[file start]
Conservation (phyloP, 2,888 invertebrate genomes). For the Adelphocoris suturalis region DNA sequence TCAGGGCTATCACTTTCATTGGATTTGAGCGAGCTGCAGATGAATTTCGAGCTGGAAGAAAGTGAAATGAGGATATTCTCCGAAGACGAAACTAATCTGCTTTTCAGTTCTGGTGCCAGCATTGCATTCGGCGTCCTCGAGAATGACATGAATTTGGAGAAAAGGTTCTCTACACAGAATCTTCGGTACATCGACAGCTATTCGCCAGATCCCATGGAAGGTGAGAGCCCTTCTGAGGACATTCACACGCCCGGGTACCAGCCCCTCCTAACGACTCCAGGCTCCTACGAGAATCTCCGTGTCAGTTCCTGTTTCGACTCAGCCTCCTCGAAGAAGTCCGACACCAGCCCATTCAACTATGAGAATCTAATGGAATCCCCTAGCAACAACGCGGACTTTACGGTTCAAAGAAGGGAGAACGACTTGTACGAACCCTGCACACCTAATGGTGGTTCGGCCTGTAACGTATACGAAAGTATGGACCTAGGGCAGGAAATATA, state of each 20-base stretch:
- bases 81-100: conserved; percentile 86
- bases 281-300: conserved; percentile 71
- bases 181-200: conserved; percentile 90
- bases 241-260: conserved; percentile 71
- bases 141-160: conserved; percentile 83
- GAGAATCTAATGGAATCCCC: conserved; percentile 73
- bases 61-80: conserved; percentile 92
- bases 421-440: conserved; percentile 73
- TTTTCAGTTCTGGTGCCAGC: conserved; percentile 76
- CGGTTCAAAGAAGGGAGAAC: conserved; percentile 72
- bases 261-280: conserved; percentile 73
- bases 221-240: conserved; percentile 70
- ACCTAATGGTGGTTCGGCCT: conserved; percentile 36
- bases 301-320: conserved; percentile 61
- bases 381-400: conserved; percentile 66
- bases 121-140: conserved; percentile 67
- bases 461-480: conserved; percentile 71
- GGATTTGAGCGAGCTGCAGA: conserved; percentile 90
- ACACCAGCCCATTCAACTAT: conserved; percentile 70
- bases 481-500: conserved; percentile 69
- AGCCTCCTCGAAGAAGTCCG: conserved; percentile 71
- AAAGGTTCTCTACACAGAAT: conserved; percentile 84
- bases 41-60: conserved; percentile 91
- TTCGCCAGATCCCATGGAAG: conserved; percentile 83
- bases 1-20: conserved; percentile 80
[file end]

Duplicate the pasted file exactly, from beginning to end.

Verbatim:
Conservation (phyloP, 2,888 invertebrate genomes). For the Adelphocoris suturalis region DNA sequence TCAGGGCTATCACTTTCATTGGATTTGAGCGAGCTGCAGATGAATTTCGAGCTGGAAGAAAGTGAAATGAGGATATTCTCCGAAGACGAAACTAATCTGCTTTTCAGTTCTGGTGCCAGCATTGCATTCGGCGTCCTCGAGAATGACATGAATTTGGAGAAAAGGTTCTCTACACAGAATCTTCGGTACATCGACAGCTATTCGCCAGATCCCATGGAAGGTGAGAGCCCTTCTGAGGACATTCACACGCCCGGGTACCAGCCCCTCCTAACGACTCCAGGCTCCTACGAGAATCTCCGTGTCAGTTCCTGTTTCGACTCAGCCTCCTCGAAGAAGTCCGACACCAGCCCATTCAACTATGAGAATCTAATGGAATCCCCTAGCAACAACGCGGACTTTACGGTTCAAAGAAGGGAGAACGACTTGTACGAACCCTGCACACCTAATGGTGGTTCGGCCTGTAACGTATACGAAAGTATGGACCTAGGGCAGGAAATATA, state of each 20-base stretch:
- bases 81-100: conserved; percentile 86
- bases 281-300: conserved; percentile 71
- bases 181-200: conserved; percentile 90
- bases 241-260: conserved; percentile 71
- bases 141-160: conserved; percentile 83
- GAGAATCTAATGGAATCCCC: conserved; percentile 73
- bases 61-80: conserved; percentile 92
- bases 421-440: conserved; percentile 73
- TTTTCAGTTCTGGTGCCAGC: conserved; percentile 76
- CGGTTCAAAGAAGGGAGAAC: conserved; percentile 72
- bases 261-280: conserved; percentile 73
- bases 221-240: conserved; percentile 70
- ACCTAATGGTGGTTCGGCCT: conserved; percentile 36
- bases 301-320: conserved; percentile 61
- bases 381-400: conserved; percentile 66
- bases 121-140: conserved; percentile 67
- bases 461-480: conserved; percentile 71
- GGATTTGAGCGAGCTGCAGA: conserved; percentile 90
- ACACCAGCCCATTCAACTAT: conserved; percentile 70
- bases 481-500: conserved; percentile 69
- AGCCTCCTCGAAGAAGTCCG: conserved; percentile 71
- AAAGGTTCTCTACACAGAAT: conserved; percentile 84
- bases 41-60: conserved; percentile 91
- TTCGCCAGATCCCATGGAAG: conserved; percentile 83
- bases 1-20: conserved; percentile 80